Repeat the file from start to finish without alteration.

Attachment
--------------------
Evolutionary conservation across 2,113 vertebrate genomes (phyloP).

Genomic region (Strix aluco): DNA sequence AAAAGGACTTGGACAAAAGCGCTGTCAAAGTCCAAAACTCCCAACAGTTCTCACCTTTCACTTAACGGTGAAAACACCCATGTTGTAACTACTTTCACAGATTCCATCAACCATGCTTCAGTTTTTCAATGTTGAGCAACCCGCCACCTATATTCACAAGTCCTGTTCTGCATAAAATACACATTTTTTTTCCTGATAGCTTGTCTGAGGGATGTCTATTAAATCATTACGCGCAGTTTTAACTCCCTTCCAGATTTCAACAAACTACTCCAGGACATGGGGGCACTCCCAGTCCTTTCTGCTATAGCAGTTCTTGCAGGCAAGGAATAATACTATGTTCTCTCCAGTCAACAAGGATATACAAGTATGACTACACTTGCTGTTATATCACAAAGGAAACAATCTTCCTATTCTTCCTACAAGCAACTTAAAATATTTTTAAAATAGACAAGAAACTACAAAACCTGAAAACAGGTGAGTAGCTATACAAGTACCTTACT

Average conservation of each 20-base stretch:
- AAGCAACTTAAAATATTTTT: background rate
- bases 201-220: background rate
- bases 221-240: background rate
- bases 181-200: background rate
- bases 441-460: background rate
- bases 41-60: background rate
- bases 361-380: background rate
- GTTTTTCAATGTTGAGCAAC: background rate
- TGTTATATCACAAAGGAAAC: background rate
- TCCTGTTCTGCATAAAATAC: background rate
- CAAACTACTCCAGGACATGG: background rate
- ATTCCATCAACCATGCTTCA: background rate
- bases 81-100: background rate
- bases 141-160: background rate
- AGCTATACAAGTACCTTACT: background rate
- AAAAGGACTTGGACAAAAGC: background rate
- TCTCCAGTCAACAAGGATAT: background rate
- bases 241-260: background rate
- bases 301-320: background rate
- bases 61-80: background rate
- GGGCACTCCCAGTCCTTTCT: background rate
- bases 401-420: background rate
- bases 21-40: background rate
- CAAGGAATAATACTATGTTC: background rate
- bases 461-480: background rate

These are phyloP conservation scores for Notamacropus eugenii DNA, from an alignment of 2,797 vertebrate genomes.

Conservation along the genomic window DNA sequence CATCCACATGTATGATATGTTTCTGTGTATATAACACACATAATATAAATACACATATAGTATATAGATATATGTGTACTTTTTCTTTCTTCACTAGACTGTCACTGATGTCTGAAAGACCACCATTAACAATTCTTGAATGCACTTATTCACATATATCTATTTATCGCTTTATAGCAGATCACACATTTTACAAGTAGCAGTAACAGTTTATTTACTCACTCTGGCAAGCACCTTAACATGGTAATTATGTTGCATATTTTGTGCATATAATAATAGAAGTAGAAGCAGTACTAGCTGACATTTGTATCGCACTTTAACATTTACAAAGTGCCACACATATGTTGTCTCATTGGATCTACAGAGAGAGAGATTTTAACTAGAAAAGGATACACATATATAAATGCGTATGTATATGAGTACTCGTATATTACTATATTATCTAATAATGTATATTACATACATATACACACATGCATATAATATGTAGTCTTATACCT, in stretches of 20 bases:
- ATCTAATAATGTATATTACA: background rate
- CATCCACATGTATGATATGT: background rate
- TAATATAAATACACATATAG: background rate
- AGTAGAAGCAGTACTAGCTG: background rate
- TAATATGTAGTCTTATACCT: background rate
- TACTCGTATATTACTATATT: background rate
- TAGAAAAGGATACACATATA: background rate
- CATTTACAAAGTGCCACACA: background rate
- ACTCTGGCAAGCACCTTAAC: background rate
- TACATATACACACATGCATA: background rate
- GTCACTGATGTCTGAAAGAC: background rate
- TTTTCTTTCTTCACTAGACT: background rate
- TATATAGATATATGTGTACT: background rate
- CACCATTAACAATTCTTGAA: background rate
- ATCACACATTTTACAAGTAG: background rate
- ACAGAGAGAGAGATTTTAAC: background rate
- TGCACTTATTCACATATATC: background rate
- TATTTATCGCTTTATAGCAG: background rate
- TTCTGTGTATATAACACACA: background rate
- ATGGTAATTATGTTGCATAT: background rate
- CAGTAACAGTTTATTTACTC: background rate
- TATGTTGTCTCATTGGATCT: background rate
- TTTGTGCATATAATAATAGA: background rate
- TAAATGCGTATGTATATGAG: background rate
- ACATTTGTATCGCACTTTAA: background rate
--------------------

Evolutionary conservation across 2,113 vertebrate genomes (phyloP).

Genomic region (Strix aluco): DNA sequence AAAAGGACTTGGACAAAAGCGCTGTCAAAGTCCAAAACTCCCAACAGTTCTCACCTTTCACTTAACGGTGAAAACACCCATGTTGTAACTACTTTCACAGATTCCATCAACCATGCTTCAGTTTTTCAATGTTGAGCAACCCGCCACCTATATTCACAAGTCCTGTTCTGCATAAAATACACATTTTTTTTCCTGATAGCTTGTCTGAGGGATGTCTATTAAATCATTACGCGCAGTTTTAACTCCCTTCCAGATTTCAACAAACTACTCCAGGACATGGGGGCACTCCCAGTCCTTTCTGCTATAGCAGTTCTTGCAGGCAAGGAATAATACTATGTTCTCTCCAGTCAACAAGGATATACAAGTATGACTACACTTGCTGTTATATCACAAAGGAAACAATCTTCCTATTCTTCCTACAAGCAACTTAAAATATTTTTAAAATAGACAAGAAACTACAAAACCTGAAAACAGGTGAGTAGCTATACAAGTACCTTACT

Average conservation of each 20-base stretch:
- AAGCAACTTAAAATATTTTT: background rate
- bases 201-220: background rate
- bases 221-240: background rate
- bases 181-200: background rate
- bases 441-460: background rate
- bases 41-60: background rate
- bases 361-380: background rate
- GTTTTTCAATGTTGAGCAAC: background rate
- TGTTATATCACAAAGGAAAC: background rate
- TCCTGTTCTGCATAAAATAC: background rate
- CAAACTACTCCAGGACATGG: background rate
- ATTCCATCAACCATGCTTCA: background rate
- bases 81-100: background rate
- bases 141-160: background rate
- AGCTATACAAGTACCTTACT: background rate
- AAAAGGACTTGGACAAAAGC: background rate
- TCTCCAGTCAACAAGGATAT: background rate
- bases 241-260: background rate
- bases 301-320: background rate
- bases 61-80: background rate
- GGGCACTCCCAGTCCTTTCT: background rate
- bases 401-420: background rate
- bases 21-40: background rate
- CAAGGAATAATACTATGTTC: background rate
- bases 461-480: background rate

These are phyloP conservation scores for Notamacropus eugenii DNA, from an alignment of 2,797 vertebrate genomes.

Conservation along the genomic window DNA sequence CATCCACATGTATGATATGTTTCTGTGTATATAACACACATAATATAAATACACATATAGTATATAGATATATGTGTACTTTTTCTTTCTTCACTAGACTGTCACTGATGTCTGAAAGACCACCATTAACAATTCTTGAATGCACTTATTCACATATATCTATTTATCGCTTTATAGCAGATCACACATTTTACAAGTAGCAGTAACAGTTTATTTACTCACTCTGGCAAGCACCTTAACATGGTAATTATGTTGCATATTTTGTGCATATAATAATAGAAGTAGAAGCAGTACTAGCTGACATTTGTATCGCACTTTAACATTTACAAAGTGCCACACATATGTTGTCTCATTGGATCTACAGAGAGAGAGATTTTAACTAGAAAAGGATACACATATATAAATGCGTATGTATATGAGTACTCGTATATTACTATATTATCTAATAATGTATATTACATACATATACACACATGCATATAATATGTAGTCTTATACCT, in stretches of 20 bases:
- ATCTAATAATGTATATTACA: background rate
- CATCCACATGTATGATATGT: background rate
- TAATATAAATACACATATAG: background rate
- AGTAGAAGCAGTACTAGCTG: background rate
- TAATATGTAGTCTTATACCT: background rate
- TACTCGTATATTACTATATT: background rate
- TAGAAAAGGATACACATATA: background rate
- CATTTACAAAGTGCCACACA: background rate
- ACTCTGGCAAGCACCTTAAC: background rate
- TACATATACACACATGCATA: background rate
- GTCACTGATGTCTGAAAGAC: background rate
- TTTTCTTTCTTCACTAGACT: background rate
- TATATAGATATATGTGTACT: background rate
- CACCATTAACAATTCTTGAA: background rate
- ATCACACATTTTACAAGTAG: background rate
- ACAGAGAGAGAGATTTTAAC: background rate
- TGCACTTATTCACATATATC: background rate
- TATTTATCGCTTTATAGCAG: background rate
- TTCTGTGTATATAACACACA: background rate
- ATGGTAATTATGTTGCATAT: background rate
- CAGTAACAGTTTATTTACTC: background rate
- TATGTTGTCTCATTGGATCT: background rate
- TTTGTGCATATAATAATAGA: background rate
- TAAATGCGTATGTATATGAG: background rate
- ACATTTGTATCGCACTTTAA: background rate